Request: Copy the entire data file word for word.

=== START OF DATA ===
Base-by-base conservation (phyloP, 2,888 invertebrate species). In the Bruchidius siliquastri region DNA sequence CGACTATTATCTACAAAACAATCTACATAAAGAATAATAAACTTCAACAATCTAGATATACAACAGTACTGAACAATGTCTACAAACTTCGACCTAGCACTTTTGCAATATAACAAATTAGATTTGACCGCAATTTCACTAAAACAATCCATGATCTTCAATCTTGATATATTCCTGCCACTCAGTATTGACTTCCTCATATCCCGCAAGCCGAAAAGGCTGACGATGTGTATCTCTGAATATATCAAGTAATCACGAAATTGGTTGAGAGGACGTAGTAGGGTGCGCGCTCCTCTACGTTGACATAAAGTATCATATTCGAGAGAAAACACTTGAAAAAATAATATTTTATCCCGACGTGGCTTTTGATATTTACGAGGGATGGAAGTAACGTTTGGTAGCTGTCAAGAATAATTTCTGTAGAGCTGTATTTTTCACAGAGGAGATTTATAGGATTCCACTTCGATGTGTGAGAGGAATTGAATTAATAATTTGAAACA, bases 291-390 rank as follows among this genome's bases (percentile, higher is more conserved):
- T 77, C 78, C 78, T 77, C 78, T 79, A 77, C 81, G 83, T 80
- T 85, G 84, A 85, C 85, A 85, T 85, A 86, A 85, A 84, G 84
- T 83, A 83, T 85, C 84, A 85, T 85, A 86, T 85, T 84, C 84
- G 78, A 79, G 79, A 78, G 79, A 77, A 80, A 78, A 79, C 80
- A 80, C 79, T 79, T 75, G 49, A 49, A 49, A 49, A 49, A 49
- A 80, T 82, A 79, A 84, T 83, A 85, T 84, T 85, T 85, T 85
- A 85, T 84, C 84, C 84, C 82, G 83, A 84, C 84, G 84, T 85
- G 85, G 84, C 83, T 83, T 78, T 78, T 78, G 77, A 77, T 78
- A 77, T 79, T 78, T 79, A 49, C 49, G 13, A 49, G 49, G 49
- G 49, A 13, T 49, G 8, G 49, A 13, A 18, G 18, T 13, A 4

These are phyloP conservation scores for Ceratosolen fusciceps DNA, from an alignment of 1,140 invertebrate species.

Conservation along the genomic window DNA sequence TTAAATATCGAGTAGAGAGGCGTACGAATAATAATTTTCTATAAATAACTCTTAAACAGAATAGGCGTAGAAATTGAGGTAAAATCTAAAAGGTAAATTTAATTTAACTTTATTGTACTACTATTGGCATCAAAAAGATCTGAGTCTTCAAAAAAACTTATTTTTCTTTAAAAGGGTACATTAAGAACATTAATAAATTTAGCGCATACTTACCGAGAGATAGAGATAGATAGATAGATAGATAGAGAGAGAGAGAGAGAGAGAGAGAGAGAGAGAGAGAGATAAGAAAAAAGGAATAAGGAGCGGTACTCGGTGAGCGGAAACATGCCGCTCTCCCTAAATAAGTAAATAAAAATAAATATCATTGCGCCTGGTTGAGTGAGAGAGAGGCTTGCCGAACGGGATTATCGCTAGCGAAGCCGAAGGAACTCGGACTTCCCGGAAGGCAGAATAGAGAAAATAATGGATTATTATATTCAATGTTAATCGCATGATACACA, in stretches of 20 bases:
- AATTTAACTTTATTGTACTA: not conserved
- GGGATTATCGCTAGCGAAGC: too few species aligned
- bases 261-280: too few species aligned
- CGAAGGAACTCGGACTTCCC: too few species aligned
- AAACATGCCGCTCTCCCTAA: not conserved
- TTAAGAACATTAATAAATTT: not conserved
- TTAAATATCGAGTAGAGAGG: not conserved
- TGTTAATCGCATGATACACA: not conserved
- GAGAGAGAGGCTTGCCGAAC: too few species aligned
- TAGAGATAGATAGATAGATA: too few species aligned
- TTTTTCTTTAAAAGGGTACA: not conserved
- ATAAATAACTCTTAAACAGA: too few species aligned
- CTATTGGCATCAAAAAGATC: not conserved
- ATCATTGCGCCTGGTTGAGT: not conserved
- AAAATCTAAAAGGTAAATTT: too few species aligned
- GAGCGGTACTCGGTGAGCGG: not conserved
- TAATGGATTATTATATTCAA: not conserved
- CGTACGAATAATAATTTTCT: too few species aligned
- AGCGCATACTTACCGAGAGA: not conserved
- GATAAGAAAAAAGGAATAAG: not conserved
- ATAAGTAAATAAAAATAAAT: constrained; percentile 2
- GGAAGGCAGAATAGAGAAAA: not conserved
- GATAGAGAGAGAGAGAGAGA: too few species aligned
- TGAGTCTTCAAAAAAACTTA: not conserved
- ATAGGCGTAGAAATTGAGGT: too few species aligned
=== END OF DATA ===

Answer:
Base-by-base conservation (phyloP, 2,888 invertebrate species). In the Bruchidius siliquastri region DNA sequence CGACTATTATCTACAAAACAATCTACATAAAGAATAATAAACTTCAACAATCTAGATATACAACAGTACTGAACAATGTCTACAAACTTCGACCTAGCACTTTTGCAATATAACAAATTAGATTTGACCGCAATTTCACTAAAACAATCCATGATCTTCAATCTTGATATATTCCTGCCACTCAGTATTGACTTCCTCATATCCCGCAAGCCGAAAAGGCTGACGATGTGTATCTCTGAATATATCAAGTAATCACGAAATTGGTTGAGAGGACGTAGTAGGGTGCGCGCTCCTCTACGTTGACATAAAGTATCATATTCGAGAGAAAACACTTGAAAAAATAATATTTTATCCCGACGTGGCTTTTGATATTTACGAGGGATGGAAGTAACGTTTGGTAGCTGTCAAGAATAATTTCTGTAGAGCTGTATTTTTCACAGAGGAGATTTATAGGATTCCACTTCGATGTGTGAGAGGAATTGAATTAATAATTTGAAACA, bases 291-390 rank as follows among this genome's bases (percentile, higher is more conserved):
- T 77, C 78, C 78, T 77, C 78, T 79, A 77, C 81, G 83, T 80
- T 85, G 84, A 85, C 85, A 85, T 85, A 86, A 85, A 84, G 84
- T 83, A 83, T 85, C 84, A 85, T 85, A 86, T 85, T 84, C 84
- G 78, A 79, G 79, A 78, G 79, A 77, A 80, A 78, A 79, C 80
- A 80, C 79, T 79, T 75, G 49, A 49, A 49, A 49, A 49, A 49
- A 80, T 82, A 79, A 84, T 83, A 85, T 84, T 85, T 85, T 85
- A 85, T 84, C 84, C 84, C 82, G 83, A 84, C 84, G 84, T 85
- G 85, G 84, C 83, T 83, T 78, T 78, T 78, G 77, A 77, T 78
- A 77, T 79, T 78, T 79, A 49, C 49, G 13, A 49, G 49, G 49
- G 49, A 13, T 49, G 8, G 49, A 13, A 18, G 18, T 13, A 4

These are phyloP conservation scores for Ceratosolen fusciceps DNA, from an alignment of 1,140 invertebrate species.

Conservation along the genomic window DNA sequence TTAAATATCGAGTAGAGAGGCGTACGAATAATAATTTTCTATAAATAACTCTTAAACAGAATAGGCGTAGAAATTGAGGTAAAATCTAAAAGGTAAATTTAATTTAACTTTATTGTACTACTATTGGCATCAAAAAGATCTGAGTCTTCAAAAAAACTTATTTTTCTTTAAAAGGGTACATTAAGAACATTAATAAATTTAGCGCATACTTACCGAGAGATAGAGATAGATAGATAGATAGATAGAGAGAGAGAGAGAGAGAGAGAGAGAGAGAGAGAGAGATAAGAAAAAAGGAATAAGGAGCGGTACTCGGTGAGCGGAAACATGCCGCTCTCCCTAAATAAGTAAATAAAAATAAATATCATTGCGCCTGGTTGAGTGAGAGAGAGGCTTGCCGAACGGGATTATCGCTAGCGAAGCCGAAGGAACTCGGACTTCCCGGAAGGCAGAATAGAGAAAATAATGGATTATTATATTCAATGTTAATCGCATGATACACA, in stretches of 20 bases:
- AATTTAACTTTATTGTACTA: not conserved
- GGGATTATCGCTAGCGAAGC: too few species aligned
- bases 261-280: too few species aligned
- CGAAGGAACTCGGACTTCCC: too few species aligned
- AAACATGCCGCTCTCCCTAA: not conserved
- TTAAGAACATTAATAAATTT: not conserved
- TTAAATATCGAGTAGAGAGG: not conserved
- TGTTAATCGCATGATACACA: not conserved
- GAGAGAGAGGCTTGCCGAAC: too few species aligned
- TAGAGATAGATAGATAGATA: too few species aligned
- TTTTTCTTTAAAAGGGTACA: not conserved
- ATAAATAACTCTTAAACAGA: too few species aligned
- CTATTGGCATCAAAAAGATC: not conserved
- ATCATTGCGCCTGGTTGAGT: not conserved
- AAAATCTAAAAGGTAAATTT: too few species aligned
- GAGCGGTACTCGGTGAGCGG: not conserved
- TAATGGATTATTATATTCAA: not conserved
- CGTACGAATAATAATTTTCT: too few species aligned
- AGCGCATACTTACCGAGAGA: not conserved
- GATAAGAAAAAAGGAATAAG: not conserved
- ATAAGTAAATAAAAATAAAT: constrained; percentile 2
- GGAAGGCAGAATAGAGAAAA: not conserved
- GATAGAGAGAGAGAGAGAGA: too few species aligned
- TGAGTCTTCAAAAAAACTTA: not conserved
- ATAGGCGTAGAAATTGAGGT: too few species aligned